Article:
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Pending health law ruling, GOP eyes substitutes
A key House Republican said Wednesday that GOP lawmakers are preparing a sweeping overhaul of health care in anticipation of a chance to pass something this summer after the Supreme Court rules on President Obama’s health law.
The nine justices are expected to hand down a landmark ruling in June on whether the individual mandate and Medicaid provisions in Mr. Obama’s biggest legislative achievement are constitutional. Rep. Joe Pitts, Pennsylvania Republican, said that whichever way they rule, there will be a chance to make a case to voters once again that Mr. Obama’s plan should be scrapped.
“We’ll have a window of opportunity, with everyone looking, to explain that the Affordable Care Act is not fully implemented yet,” said Mr. Pitts, chairman of the House Energy and Commerce health subcommittee. “A lot of people think it is already. They don’t know what’s coming.”
Details of the legislation are still being crafted, but it likely will include tax incentives for individuals to purchase health insurance, medical-liability reform and provisions allowing insurance to be sold and risk to be pooled across state lines, he said.
Speaking with reporters Wednesday, Mr. Pitts said he expects the GOP leadership to advance their replacement package soon after the court releases its ruling - even if the justices uphold the individual mandate, the centerpiece and most controversial part of the law requiring Americans to obtain coverage or pay a fine.
“We’ll use that opportunity in that window to discuss the full ramifications of the Affordable Care Act and what we’d replace it with,” Mr. Pitts said.
The Supreme Court’s final ruling could take a number of different forms.
The justices could uphold the entire law, validating Mr. Obama’s argument that requiring Americans to buy health insurance is a proper use of government power. They could strike down the individual mandate but leave the rest of the law intact. Or, they could strike down the mandate and the rest of the law a scenario that even Mr. Pitts doesn’t think is likely.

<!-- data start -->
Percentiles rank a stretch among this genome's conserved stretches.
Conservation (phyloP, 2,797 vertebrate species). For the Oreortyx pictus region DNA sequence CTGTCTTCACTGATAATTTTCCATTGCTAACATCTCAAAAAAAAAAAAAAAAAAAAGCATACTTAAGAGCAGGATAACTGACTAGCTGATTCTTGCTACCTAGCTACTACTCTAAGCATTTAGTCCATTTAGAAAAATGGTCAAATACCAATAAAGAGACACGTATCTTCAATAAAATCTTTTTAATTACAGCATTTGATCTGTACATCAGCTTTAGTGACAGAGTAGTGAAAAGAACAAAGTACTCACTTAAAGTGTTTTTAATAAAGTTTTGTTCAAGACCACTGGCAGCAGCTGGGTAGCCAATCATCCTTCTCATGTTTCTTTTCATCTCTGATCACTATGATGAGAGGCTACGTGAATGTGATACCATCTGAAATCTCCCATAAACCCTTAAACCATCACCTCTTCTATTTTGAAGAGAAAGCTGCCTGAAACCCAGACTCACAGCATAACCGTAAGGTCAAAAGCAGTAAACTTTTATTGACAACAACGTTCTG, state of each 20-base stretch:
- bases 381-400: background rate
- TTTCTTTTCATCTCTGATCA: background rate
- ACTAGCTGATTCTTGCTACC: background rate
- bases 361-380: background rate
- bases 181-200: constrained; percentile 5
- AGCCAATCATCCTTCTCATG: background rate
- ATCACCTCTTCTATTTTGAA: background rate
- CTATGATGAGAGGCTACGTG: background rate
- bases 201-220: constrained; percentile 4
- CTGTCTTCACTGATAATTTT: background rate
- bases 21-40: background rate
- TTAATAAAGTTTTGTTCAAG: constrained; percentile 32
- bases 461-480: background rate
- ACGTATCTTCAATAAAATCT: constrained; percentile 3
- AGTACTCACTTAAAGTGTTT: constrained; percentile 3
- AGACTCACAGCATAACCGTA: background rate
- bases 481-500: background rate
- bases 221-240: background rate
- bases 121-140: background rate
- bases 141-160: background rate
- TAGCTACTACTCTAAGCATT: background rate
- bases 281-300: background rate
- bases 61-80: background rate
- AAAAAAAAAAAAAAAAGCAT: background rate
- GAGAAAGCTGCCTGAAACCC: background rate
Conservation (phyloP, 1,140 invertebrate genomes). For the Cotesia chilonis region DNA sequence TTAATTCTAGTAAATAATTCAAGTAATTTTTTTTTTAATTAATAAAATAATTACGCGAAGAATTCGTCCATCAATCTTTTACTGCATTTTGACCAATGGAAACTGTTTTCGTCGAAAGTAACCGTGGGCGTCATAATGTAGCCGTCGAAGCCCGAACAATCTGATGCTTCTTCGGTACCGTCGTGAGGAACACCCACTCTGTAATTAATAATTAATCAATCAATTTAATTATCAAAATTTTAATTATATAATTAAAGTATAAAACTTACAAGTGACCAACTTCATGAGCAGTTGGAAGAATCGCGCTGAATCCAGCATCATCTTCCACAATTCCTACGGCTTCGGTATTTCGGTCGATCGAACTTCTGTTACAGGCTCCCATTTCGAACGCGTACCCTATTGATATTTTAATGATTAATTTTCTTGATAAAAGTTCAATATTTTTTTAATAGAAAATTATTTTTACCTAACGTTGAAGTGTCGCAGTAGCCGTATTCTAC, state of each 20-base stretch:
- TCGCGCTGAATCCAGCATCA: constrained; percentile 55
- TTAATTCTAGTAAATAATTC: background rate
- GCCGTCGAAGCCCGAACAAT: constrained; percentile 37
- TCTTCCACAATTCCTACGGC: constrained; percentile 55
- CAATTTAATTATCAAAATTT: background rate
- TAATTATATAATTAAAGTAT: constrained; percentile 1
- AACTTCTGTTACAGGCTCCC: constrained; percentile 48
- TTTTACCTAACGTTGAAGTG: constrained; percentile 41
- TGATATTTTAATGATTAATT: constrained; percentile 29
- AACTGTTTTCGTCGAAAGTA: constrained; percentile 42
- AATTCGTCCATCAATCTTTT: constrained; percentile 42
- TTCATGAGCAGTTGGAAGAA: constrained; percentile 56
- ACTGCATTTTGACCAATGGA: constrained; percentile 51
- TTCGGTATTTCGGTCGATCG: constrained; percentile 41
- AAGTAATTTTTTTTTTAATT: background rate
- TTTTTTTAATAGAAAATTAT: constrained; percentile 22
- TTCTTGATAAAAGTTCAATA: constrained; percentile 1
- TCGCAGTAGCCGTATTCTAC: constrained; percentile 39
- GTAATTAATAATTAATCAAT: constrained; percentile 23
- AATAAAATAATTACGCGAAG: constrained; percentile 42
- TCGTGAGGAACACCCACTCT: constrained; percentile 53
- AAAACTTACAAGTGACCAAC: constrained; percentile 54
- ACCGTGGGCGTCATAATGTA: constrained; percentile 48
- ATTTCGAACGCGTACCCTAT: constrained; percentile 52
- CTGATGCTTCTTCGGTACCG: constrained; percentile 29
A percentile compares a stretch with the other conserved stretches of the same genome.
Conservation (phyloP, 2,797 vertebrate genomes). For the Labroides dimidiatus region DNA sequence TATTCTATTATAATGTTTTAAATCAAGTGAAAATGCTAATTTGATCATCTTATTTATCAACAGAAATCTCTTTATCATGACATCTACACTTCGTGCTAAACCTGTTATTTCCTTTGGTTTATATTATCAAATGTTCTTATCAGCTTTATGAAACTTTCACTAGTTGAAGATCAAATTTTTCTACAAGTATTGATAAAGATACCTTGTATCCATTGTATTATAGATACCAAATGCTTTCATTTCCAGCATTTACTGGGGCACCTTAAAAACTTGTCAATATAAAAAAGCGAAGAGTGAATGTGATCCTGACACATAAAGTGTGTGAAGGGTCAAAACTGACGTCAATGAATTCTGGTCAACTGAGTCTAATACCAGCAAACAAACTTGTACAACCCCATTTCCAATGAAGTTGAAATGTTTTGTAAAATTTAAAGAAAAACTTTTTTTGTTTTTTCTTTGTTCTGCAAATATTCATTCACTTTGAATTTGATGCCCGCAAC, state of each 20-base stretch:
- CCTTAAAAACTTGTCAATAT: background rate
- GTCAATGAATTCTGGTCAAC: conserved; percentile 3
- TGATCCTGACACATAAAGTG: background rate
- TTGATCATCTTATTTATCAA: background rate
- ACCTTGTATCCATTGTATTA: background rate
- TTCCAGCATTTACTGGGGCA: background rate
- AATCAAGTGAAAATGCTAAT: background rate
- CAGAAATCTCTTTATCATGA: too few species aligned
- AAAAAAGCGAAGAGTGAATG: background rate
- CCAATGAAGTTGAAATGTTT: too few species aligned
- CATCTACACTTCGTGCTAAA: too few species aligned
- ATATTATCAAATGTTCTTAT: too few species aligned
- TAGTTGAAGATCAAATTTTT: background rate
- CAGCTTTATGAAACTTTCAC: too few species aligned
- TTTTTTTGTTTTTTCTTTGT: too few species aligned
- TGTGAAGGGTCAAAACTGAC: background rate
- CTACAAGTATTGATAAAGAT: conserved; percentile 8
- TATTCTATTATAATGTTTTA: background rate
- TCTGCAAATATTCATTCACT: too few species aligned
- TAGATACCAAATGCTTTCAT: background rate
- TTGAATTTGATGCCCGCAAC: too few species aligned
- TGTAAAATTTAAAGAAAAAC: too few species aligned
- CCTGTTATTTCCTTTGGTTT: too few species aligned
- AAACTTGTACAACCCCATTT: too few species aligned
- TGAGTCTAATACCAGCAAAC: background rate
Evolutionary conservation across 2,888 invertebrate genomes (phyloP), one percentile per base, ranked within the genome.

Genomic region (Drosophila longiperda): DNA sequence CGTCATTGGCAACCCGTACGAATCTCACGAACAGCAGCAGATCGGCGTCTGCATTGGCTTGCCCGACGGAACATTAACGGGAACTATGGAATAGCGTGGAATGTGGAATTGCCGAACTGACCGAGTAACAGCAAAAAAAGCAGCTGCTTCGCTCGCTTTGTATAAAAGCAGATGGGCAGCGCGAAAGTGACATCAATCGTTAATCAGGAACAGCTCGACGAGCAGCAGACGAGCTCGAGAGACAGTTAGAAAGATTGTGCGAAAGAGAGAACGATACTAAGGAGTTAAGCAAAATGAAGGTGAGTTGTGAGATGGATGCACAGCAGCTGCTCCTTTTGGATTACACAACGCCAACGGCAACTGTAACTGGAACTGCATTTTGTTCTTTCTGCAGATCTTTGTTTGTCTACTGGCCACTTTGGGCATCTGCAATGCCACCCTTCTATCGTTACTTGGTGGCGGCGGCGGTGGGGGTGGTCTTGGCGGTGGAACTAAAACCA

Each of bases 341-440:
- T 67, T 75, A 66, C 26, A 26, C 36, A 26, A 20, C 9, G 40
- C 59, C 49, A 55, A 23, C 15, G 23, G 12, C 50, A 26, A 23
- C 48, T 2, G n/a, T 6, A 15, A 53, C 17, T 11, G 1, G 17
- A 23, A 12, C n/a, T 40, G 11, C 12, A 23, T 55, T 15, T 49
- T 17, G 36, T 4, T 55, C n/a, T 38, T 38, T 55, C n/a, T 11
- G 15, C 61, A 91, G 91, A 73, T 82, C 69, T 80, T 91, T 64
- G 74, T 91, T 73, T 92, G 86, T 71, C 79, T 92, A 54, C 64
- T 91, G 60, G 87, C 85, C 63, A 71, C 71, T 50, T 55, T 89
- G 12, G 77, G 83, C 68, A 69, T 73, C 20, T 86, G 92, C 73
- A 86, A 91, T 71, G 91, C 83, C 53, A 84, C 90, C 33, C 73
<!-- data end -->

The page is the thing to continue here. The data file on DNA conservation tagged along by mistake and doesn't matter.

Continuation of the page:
“We don’t expect the court to rule the whole law’s unconstitutional,” he said, although he added that Republicans will still try to replace the whole law. “We will have a package, as I enumerated, that would apply as a complete replacement.”
Over the next few months, Republicans also will try to repeal smaller sections of the health care law, Mr. Pitts said. House Speaker John A. Boehner has scheduled a vote next week to repeal the Community Living Assistance Services and Supports (CLASS) Act, an insurance program for the elderly and those needing long-term care that the Obama administration has halted for reasons of financial instability.
GOP leaders also are looking at legislation to repeal the Independent Payment Advisory Board (IPAB), a panel created by the health care law to rein in Medicare costs. The IPAB is loathed by Republicans, who say it will have too much power and could hurt doctors by cutting reimbursements too much.
The Affordable Care Act passed in 2010 without any Republican votes, but the GOP’s efforts to repeal it last year stalled, and the party’s leaders have yet to introduce a replacement.
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